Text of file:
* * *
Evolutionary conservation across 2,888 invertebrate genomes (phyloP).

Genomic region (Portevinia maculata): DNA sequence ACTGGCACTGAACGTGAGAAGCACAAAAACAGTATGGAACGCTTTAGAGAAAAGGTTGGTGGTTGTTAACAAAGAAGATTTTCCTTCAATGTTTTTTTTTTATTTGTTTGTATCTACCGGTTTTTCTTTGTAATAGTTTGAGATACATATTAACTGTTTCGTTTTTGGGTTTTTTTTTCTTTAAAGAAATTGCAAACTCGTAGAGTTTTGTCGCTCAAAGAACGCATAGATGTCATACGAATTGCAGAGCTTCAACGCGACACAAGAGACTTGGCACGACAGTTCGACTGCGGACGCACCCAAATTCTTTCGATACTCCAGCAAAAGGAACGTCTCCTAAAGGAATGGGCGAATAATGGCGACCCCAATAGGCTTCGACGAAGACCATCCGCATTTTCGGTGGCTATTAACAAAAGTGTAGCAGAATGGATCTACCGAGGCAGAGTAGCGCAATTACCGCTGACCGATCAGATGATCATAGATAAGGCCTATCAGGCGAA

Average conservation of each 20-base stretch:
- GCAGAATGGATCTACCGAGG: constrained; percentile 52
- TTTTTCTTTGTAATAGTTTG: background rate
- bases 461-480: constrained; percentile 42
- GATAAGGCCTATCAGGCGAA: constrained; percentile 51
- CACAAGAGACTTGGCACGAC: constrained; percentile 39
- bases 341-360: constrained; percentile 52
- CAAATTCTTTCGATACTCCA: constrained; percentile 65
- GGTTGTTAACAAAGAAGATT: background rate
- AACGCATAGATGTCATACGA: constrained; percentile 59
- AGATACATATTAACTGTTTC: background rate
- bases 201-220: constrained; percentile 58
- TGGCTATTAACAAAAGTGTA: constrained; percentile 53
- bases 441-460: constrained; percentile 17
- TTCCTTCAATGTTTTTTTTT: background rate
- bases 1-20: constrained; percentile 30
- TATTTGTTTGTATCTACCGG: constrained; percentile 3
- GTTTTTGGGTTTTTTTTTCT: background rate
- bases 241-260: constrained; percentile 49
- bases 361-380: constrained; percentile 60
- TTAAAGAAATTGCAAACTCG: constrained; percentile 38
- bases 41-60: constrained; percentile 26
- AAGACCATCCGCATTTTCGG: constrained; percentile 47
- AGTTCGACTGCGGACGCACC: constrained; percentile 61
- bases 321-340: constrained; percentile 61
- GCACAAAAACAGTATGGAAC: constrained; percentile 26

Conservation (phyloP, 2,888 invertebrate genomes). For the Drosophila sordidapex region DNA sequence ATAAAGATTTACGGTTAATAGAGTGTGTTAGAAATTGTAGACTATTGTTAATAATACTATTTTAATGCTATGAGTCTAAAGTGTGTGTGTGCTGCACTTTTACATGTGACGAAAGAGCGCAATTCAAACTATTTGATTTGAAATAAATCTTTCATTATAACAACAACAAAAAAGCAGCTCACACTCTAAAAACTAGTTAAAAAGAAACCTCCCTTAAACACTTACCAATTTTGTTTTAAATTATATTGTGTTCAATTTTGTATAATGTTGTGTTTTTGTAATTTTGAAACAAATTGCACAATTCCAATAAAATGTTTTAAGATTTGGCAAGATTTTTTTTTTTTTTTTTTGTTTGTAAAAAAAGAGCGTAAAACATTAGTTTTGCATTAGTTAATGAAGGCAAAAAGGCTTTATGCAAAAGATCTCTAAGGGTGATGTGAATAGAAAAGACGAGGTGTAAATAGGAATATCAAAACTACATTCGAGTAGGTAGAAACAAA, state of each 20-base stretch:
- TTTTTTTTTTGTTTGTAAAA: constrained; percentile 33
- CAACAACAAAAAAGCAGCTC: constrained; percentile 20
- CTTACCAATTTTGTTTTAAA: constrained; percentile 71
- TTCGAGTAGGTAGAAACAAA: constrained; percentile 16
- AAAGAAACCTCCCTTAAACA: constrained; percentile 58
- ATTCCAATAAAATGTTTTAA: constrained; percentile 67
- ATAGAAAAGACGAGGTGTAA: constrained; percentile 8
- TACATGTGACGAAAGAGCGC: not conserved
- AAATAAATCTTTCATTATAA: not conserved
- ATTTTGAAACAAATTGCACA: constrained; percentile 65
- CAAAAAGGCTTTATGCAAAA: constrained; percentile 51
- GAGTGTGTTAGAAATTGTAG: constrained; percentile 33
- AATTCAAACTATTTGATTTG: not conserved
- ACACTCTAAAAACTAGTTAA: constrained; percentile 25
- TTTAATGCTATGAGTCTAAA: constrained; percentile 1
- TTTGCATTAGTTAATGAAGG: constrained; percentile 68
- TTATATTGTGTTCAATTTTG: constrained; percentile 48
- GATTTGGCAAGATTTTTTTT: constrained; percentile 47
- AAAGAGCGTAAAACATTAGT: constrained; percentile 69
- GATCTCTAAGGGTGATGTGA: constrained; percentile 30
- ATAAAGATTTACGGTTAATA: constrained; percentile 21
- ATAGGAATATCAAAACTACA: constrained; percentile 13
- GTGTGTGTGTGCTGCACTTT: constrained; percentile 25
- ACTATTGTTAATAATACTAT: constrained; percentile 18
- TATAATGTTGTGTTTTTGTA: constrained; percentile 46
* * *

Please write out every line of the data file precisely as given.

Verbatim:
Evolutionary conservation across 2,888 invertebrate genomes (phyloP).

Genomic region (Portevinia maculata): DNA sequence ACTGGCACTGAACGTGAGAAGCACAAAAACAGTATGGAACGCTTTAGAGAAAAGGTTGGTGGTTGTTAACAAAGAAGATTTTCCTTCAATGTTTTTTTTTTATTTGTTTGTATCTACCGGTTTTTCTTTGTAATAGTTTGAGATACATATTAACTGTTTCGTTTTTGGGTTTTTTTTTCTTTAAAGAAATTGCAAACTCGTAGAGTTTTGTCGCTCAAAGAACGCATAGATGTCATACGAATTGCAGAGCTTCAACGCGACACAAGAGACTTGGCACGACAGTTCGACTGCGGACGCACCCAAATTCTTTCGATACTCCAGCAAAAGGAACGTCTCCTAAAGGAATGGGCGAATAATGGCGACCCCAATAGGCTTCGACGAAGACCATCCGCATTTTCGGTGGCTATTAACAAAAGTGTAGCAGAATGGATCTACCGAGGCAGAGTAGCGCAATTACCGCTGACCGATCAGATGATCATAGATAAGGCCTATCAGGCGAA

Average conservation of each 20-base stretch:
- GCAGAATGGATCTACCGAGG: constrained; percentile 52
- TTTTTCTTTGTAATAGTTTG: background rate
- bases 461-480: constrained; percentile 42
- GATAAGGCCTATCAGGCGAA: constrained; percentile 51
- CACAAGAGACTTGGCACGAC: constrained; percentile 39
- bases 341-360: constrained; percentile 52
- CAAATTCTTTCGATACTCCA: constrained; percentile 65
- GGTTGTTAACAAAGAAGATT: background rate
- AACGCATAGATGTCATACGA: constrained; percentile 59
- AGATACATATTAACTGTTTC: background rate
- bases 201-220: constrained; percentile 58
- TGGCTATTAACAAAAGTGTA: constrained; percentile 53
- bases 441-460: constrained; percentile 17
- TTCCTTCAATGTTTTTTTTT: background rate
- bases 1-20: constrained; percentile 30
- TATTTGTTTGTATCTACCGG: constrained; percentile 3
- GTTTTTGGGTTTTTTTTTCT: background rate
- bases 241-260: constrained; percentile 49
- bases 361-380: constrained; percentile 60
- TTAAAGAAATTGCAAACTCG: constrained; percentile 38
- bases 41-60: constrained; percentile 26
- AAGACCATCCGCATTTTCGG: constrained; percentile 47
- AGTTCGACTGCGGACGCACC: constrained; percentile 61
- bases 321-340: constrained; percentile 61
- GCACAAAAACAGTATGGAAC: constrained; percentile 26

Conservation (phyloP, 2,888 invertebrate genomes). For the Drosophila sordidapex region DNA sequence ATAAAGATTTACGGTTAATAGAGTGTGTTAGAAATTGTAGACTATTGTTAATAATACTATTTTAATGCTATGAGTCTAAAGTGTGTGTGTGCTGCACTTTTACATGTGACGAAAGAGCGCAATTCAAACTATTTGATTTGAAATAAATCTTTCATTATAACAACAACAAAAAAGCAGCTCACACTCTAAAAACTAGTTAAAAAGAAACCTCCCTTAAACACTTACCAATTTTGTTTTAAATTATATTGTGTTCAATTTTGTATAATGTTGTGTTTTTGTAATTTTGAAACAAATTGCACAATTCCAATAAAATGTTTTAAGATTTGGCAAGATTTTTTTTTTTTTTTTTTGTTTGTAAAAAAAGAGCGTAAAACATTAGTTTTGCATTAGTTAATGAAGGCAAAAAGGCTTTATGCAAAAGATCTCTAAGGGTGATGTGAATAGAAAAGACGAGGTGTAAATAGGAATATCAAAACTACATTCGAGTAGGTAGAAACAAA, state of each 20-base stretch:
- TTTTTTTTTTGTTTGTAAAA: constrained; percentile 33
- CAACAACAAAAAAGCAGCTC: constrained; percentile 20
- CTTACCAATTTTGTTTTAAA: constrained; percentile 71
- TTCGAGTAGGTAGAAACAAA: constrained; percentile 16
- AAAGAAACCTCCCTTAAACA: constrained; percentile 58
- ATTCCAATAAAATGTTTTAA: constrained; percentile 67
- ATAGAAAAGACGAGGTGTAA: constrained; percentile 8
- TACATGTGACGAAAGAGCGC: not conserved
- AAATAAATCTTTCATTATAA: not conserved
- ATTTTGAAACAAATTGCACA: constrained; percentile 65
- CAAAAAGGCTTTATGCAAAA: constrained; percentile 51
- GAGTGTGTTAGAAATTGTAG: constrained; percentile 33
- AATTCAAACTATTTGATTTG: not conserved
- ACACTCTAAAAACTAGTTAA: constrained; percentile 25
- TTTAATGCTATGAGTCTAAA: constrained; percentile 1
- TTTGCATTAGTTAATGAAGG: constrained; percentile 68
- TTATATTGTGTTCAATTTTG: constrained; percentile 48
- GATTTGGCAAGATTTTTTTT: constrained; percentile 47
- AAAGAGCGTAAAACATTAGT: constrained; percentile 69
- GATCTCTAAGGGTGATGTGA: constrained; percentile 30
- ATAAAGATTTACGGTTAATA: constrained; percentile 21
- ATAGGAATATCAAAACTACA: constrained; percentile 13
- GTGTGTGTGTGCTGCACTTT: constrained; percentile 25
- ACTATTGTTAATAATACTAT: constrained; percentile 18
- TATAATGTTGTGTTTTTGTA: constrained; percentile 46